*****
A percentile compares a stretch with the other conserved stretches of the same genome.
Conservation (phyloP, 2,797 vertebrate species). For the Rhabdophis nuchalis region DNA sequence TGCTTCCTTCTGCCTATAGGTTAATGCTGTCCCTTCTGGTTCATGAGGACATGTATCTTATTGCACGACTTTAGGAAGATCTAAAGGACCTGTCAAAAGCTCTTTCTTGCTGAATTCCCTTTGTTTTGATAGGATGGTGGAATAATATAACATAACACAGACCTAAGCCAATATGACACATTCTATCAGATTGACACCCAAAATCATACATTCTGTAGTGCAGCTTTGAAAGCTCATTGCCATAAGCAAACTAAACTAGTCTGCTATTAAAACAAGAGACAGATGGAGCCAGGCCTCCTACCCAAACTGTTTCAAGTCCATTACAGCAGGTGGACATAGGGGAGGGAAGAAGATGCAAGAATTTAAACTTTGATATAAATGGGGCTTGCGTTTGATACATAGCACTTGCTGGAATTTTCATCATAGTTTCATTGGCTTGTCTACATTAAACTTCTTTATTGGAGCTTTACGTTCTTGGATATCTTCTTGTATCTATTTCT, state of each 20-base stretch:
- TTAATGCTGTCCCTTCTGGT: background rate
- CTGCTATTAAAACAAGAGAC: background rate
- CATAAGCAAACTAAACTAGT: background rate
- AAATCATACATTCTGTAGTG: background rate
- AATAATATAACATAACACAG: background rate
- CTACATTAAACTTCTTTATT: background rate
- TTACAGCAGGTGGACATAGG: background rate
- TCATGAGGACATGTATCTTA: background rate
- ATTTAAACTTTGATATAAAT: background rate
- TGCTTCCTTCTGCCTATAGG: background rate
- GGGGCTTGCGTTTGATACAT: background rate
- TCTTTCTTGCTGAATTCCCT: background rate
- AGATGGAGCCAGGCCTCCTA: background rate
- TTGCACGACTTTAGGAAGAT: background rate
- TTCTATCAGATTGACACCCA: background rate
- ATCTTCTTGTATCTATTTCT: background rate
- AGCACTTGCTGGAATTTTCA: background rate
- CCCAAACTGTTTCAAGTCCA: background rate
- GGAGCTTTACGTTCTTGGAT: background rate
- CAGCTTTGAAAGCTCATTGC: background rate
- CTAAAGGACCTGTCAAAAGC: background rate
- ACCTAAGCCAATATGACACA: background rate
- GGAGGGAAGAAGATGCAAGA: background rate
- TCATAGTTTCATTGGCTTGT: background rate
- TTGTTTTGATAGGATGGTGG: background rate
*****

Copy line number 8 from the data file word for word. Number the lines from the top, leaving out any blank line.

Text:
- CTACATTAAACTTCTTTATT: background rate